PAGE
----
A possible next step from paramedic on the career ladder is physician assistant. What’s that job like? Gain some insight with this new series, “The Practicing PA-ramedic,” which follows the journey of NRP-turned-physician-assistant Sarah Bowman.
What are you going to do with the rest of your life?
You don’t need to know the answer today. In terms of your professional life, rest assured: physician assistants (PA-Cs) work in all areas of medicine, and if you are compelled to change specialties, the door is already open.
The first job that’s perfect for you as a new grad may not be the best fit as you start to feel more comfortable in your new profession. Unlike the EMS agency where you might work, to upgrade, move, or change specialties, you won’t need to repeat the training academy or sit for a promotional exam. Despite the several months it might take to fully change from one position to another due to licensing and credentialing requirements, a competitive signing bonus might make the wait worth your while. Alternatively, you may get lucky and start your career in your forever home, right after graduation (a girl can dream).
Apprehension about the job application process is completely normal. By the time you’re ready to start finding that first PA job, you will have invested considerable amounts of time finding the perfect coffee shops to study away your days while you bleed your bank account dry, one sip at a time. Prepare to consult your classmates, advisers, and colleagues as you refine your resume, polish cover letters, review job offers, and examine the minutiae of an employment contract. Don’t be afraid to reach out to someone who’s been through it before; I spent several hours in conference calls with trusted faculty advisers and mentors reviewing job offers.
While it certainly more than looms in the background (read: ever-present on your mind once you take the time to read those statements that come in the mail), that first job is absolutely more than a way to pay off those student loans. It’s the proving ground for earning your stripes as a PA. With the right mentoring, coaching, and guidance, it’s where you could grow into a stronger clinician.
Overwhelmed at the Start
So, did I end up in a place where I felt like I could thrive and get the nurturing support I would need as a new graduate? I wish I had fought a little harder during the interview process to ensure I’d have more support and guidance in those precious first few months. Fortunately, after reaching out to my team and mentioning I needed more support, things got better quickly.
I am still adapting to my new role, and while it’s not completely what I expected, I know I’m growing into a better provider, little by little. I still miss the days when I’d respond at 2 a.m. with my partner and we could fluidly manage the entire call without exchanging a single word. It can be humbling to transition from the paramedic who transfers every patient to a higher level of care into the one who provides that higher level of care.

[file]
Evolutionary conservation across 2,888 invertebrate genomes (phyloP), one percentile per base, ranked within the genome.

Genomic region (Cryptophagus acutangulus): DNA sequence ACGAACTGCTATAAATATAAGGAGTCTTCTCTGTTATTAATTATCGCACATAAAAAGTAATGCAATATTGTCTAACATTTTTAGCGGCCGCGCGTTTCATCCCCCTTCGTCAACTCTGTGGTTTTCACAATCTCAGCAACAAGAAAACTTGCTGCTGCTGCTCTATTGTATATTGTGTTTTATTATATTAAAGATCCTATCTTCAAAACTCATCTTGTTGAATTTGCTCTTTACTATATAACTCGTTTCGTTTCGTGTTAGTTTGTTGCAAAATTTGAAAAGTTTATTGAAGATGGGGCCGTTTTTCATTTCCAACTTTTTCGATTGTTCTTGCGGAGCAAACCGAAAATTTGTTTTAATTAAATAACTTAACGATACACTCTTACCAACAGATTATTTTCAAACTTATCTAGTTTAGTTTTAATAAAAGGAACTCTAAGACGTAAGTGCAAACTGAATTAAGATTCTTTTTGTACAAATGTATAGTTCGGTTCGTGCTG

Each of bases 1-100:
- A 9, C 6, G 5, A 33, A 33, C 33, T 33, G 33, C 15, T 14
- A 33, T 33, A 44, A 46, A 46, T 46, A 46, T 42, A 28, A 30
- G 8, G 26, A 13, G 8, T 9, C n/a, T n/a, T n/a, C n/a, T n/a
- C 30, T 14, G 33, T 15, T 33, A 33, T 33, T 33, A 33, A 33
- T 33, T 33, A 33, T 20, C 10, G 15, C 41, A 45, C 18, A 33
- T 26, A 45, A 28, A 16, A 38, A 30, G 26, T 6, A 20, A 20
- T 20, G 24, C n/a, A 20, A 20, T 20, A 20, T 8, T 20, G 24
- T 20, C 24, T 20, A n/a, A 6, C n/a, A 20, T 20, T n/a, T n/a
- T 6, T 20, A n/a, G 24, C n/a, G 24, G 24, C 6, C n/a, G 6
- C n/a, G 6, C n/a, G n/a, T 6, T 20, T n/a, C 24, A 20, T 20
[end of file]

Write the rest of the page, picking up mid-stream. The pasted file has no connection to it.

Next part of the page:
In the last two months, I’ve grown by leaps and bounds, and I’m proud to report I’ve cleared my first c-spine, managed to call for an ambulance just a few times (I love that my background has helped me appropriately utilize 9-1-1), recognized an acute appendicitis, drained a handful of abscesses, treated dozens of urinary tract infections, helped a family complaining of “a lot of boogers,” and, because you deserve full disclosure, even managed a few cases of scabies. Every single one of my colleagues agrees it is totally normal to feel overwhelmed at the start (cruising through 20–30 patients a day does not happen overnight). In the walk-in I’m currently seeing 16–21 patients per shift (when I started two months ago, I was much closer to 8–10 per shift). While I may not always have the time to do every single thing I know my patient needs, I do know in the time we spend together, I can do my very best to support them on their journey. Similar to the prehospital environment, it’s reassuring to know I can help the patient right now while knowing they can also plan a follow-up with their PCP.
As you go through the process of shadowing, clinical rotations, and ultimately interviewing for a position, think about what the clinical environment looks like and the pace you’d like to maintain during your workday. How much time you spend with each patient can vary considerably between different specialties and settings. If you love high-volume settings, urgent care or emergency medicine might be a good fit for you. Wherever you land, it’s likely to be a bit of a struggle at first, but it definitely gets better the more you learn and refine your practice of medicine.
Spoiler alert: The learning never stops. PA school is only your initial training. No matter how many shifts you pull, you still need continuing education hours, which are nothing new to someone who’s been in EMS. If you love a good conference, PAs also have plenty of great options (I’m excited to go to my first American Academy of Physician Assistants conference this May). Over the next 10 years, I’ll be renewing my paramedic four more times before I have to recertify as a PA.
Tune in next time to hear more about the meat and potatoes of what a typical day looks like as a PA in the urgent-care setting. You can follow me on Instagram @thepracticingpa.
Sarah Bowman, NRP, MCHS, PA-C, is a physician assistant at Columbia Valley Community Health in Wenatchee, Wash., and a recent graduate of the University of Washington School of Medicine MEDEX Northwest physician assistant program. She has worked as a paramedic in Alexandria, Va., and began her career as a volunteer EMT with the Fairfax County Fire and Rescue Department. Sarah has experience as a paramedic, physician assistant, and EMS educator. Follow her on Instagram (@thepracticingpa) for more.